Why do I skirt around subjects instead of really telling him how I feel? Why do I expect that my husband is inconsiderate if he asks me a question from his perspective rather than putting himself in my shoes and asking from my perspective? Why do I expect that anyone else in my home is responsible for taking care of me when I need to set boundaries for myself?

I'm afraid we are all going to be left with these unanswered questions today, but I am very glad that I stayed behind at home in the silence. It was exactly what I needed. Here's to hoping that tomorrow is another day of great learning and even some victory!

Peace & Joy,

P.S. Imagine my surprise when, in search of a photo for this post, I came across this amazing article about this very topic. If you click on my image credit link below, you can read it to and shake your head in awe and wonder about our God who so gently and effectively leads us!


  1. Thanks for sharing your thoughts. This post resonates with me, as I too have a passive aggressive tendency. I always remind myself that noone will know what is in my head or heart unless I am clear with conveying my thoughts, expectations and let-downs, and only then can anyone meet those expectations (everyone else is processing their own inner thoughts and expectations too). Thanks again for sharing!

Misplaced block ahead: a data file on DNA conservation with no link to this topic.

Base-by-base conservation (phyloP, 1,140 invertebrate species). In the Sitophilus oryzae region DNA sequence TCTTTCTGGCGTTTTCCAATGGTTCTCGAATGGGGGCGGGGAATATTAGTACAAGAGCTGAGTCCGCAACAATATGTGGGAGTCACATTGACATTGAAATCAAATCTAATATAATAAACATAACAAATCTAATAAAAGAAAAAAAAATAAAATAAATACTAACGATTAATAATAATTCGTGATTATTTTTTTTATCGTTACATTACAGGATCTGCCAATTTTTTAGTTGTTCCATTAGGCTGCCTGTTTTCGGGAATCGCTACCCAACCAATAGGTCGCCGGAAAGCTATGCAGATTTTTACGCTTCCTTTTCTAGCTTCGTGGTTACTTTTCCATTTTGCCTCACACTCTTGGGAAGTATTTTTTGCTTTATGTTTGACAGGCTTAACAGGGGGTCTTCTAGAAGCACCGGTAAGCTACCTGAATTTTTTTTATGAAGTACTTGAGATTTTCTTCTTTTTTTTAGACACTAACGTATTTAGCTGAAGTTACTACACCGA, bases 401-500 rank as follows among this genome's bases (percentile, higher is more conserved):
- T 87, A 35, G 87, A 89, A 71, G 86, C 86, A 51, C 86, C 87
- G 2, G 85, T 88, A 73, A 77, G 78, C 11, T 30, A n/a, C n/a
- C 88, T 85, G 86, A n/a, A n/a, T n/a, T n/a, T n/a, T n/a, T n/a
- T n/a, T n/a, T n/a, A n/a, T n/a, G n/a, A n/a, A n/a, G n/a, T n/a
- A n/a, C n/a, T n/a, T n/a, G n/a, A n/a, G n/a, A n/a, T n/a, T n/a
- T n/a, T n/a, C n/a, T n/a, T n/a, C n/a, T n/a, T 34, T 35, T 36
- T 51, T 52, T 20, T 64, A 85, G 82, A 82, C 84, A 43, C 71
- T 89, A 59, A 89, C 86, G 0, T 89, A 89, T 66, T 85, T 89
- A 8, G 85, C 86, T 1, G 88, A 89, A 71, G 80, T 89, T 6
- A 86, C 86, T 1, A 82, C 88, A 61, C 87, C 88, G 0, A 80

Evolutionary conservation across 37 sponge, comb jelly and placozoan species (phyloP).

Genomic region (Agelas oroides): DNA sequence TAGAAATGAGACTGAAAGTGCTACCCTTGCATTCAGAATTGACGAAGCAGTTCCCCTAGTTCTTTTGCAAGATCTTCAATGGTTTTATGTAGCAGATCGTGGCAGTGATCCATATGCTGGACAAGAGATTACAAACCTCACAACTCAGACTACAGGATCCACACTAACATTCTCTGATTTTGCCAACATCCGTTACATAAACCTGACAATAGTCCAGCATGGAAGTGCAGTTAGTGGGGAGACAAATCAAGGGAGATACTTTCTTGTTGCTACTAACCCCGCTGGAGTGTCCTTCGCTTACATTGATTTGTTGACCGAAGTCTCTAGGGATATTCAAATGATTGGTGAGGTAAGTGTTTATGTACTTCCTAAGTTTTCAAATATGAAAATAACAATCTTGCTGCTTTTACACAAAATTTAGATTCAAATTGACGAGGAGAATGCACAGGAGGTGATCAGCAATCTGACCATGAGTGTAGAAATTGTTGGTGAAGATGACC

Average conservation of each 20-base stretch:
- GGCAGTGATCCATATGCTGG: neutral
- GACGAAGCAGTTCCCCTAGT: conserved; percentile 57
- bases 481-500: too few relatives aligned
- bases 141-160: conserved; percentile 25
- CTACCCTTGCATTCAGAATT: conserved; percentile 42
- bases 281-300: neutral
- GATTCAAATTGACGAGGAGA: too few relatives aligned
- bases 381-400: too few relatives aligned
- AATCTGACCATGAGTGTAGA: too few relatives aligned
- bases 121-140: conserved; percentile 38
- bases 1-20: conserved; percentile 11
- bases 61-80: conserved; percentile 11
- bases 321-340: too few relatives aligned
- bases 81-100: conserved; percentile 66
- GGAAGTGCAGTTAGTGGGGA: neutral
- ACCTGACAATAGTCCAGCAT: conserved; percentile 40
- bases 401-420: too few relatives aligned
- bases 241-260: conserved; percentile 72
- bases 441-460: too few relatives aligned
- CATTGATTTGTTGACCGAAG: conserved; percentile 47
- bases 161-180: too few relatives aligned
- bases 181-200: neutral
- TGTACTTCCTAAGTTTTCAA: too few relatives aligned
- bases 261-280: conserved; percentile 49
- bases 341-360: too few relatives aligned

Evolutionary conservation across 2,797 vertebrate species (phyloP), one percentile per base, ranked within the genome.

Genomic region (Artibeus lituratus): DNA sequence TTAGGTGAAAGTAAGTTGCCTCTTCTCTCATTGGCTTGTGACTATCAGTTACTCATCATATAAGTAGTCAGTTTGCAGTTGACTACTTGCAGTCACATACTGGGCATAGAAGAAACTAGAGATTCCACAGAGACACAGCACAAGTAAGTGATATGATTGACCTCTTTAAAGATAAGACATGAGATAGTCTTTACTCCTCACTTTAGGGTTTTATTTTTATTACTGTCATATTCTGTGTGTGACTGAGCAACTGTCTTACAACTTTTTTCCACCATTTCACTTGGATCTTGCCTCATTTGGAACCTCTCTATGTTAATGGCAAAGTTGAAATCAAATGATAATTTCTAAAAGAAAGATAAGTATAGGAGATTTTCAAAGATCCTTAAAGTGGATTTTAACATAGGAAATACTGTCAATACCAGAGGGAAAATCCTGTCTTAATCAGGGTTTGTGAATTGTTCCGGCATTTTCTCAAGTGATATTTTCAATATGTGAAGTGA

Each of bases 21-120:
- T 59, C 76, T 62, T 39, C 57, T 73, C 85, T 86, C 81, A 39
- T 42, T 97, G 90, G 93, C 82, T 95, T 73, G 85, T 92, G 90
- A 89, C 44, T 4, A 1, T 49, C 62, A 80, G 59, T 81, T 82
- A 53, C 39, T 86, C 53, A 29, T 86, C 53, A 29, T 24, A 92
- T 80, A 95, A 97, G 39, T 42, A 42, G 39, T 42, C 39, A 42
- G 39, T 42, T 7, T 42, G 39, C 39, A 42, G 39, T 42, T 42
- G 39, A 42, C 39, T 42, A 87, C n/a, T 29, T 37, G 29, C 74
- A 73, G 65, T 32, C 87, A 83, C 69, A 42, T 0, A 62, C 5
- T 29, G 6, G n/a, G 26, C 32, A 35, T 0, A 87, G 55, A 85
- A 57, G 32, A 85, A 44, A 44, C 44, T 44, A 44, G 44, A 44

2. I certainly can relate. unfortunately. Thank you and God for bringing my habits of complaining and arguing to my attention differently.

    One of the reasons I find myself complaining AND argiomg is when I feel powerless to change a situation. Of course, that's not the only time, but that is something I've been seeing lately.

    I look forward to following your journey, and walking along side you as I make a choice to "fast" from these negative behaviors.

    You know what? I just realized I had already started. Last night we were with friends and I consciously chose not to say a word about something that is very troubling in my life, but instead to just enjoy their company and the warmth of their home.

    I love how God answers prayers retroactively!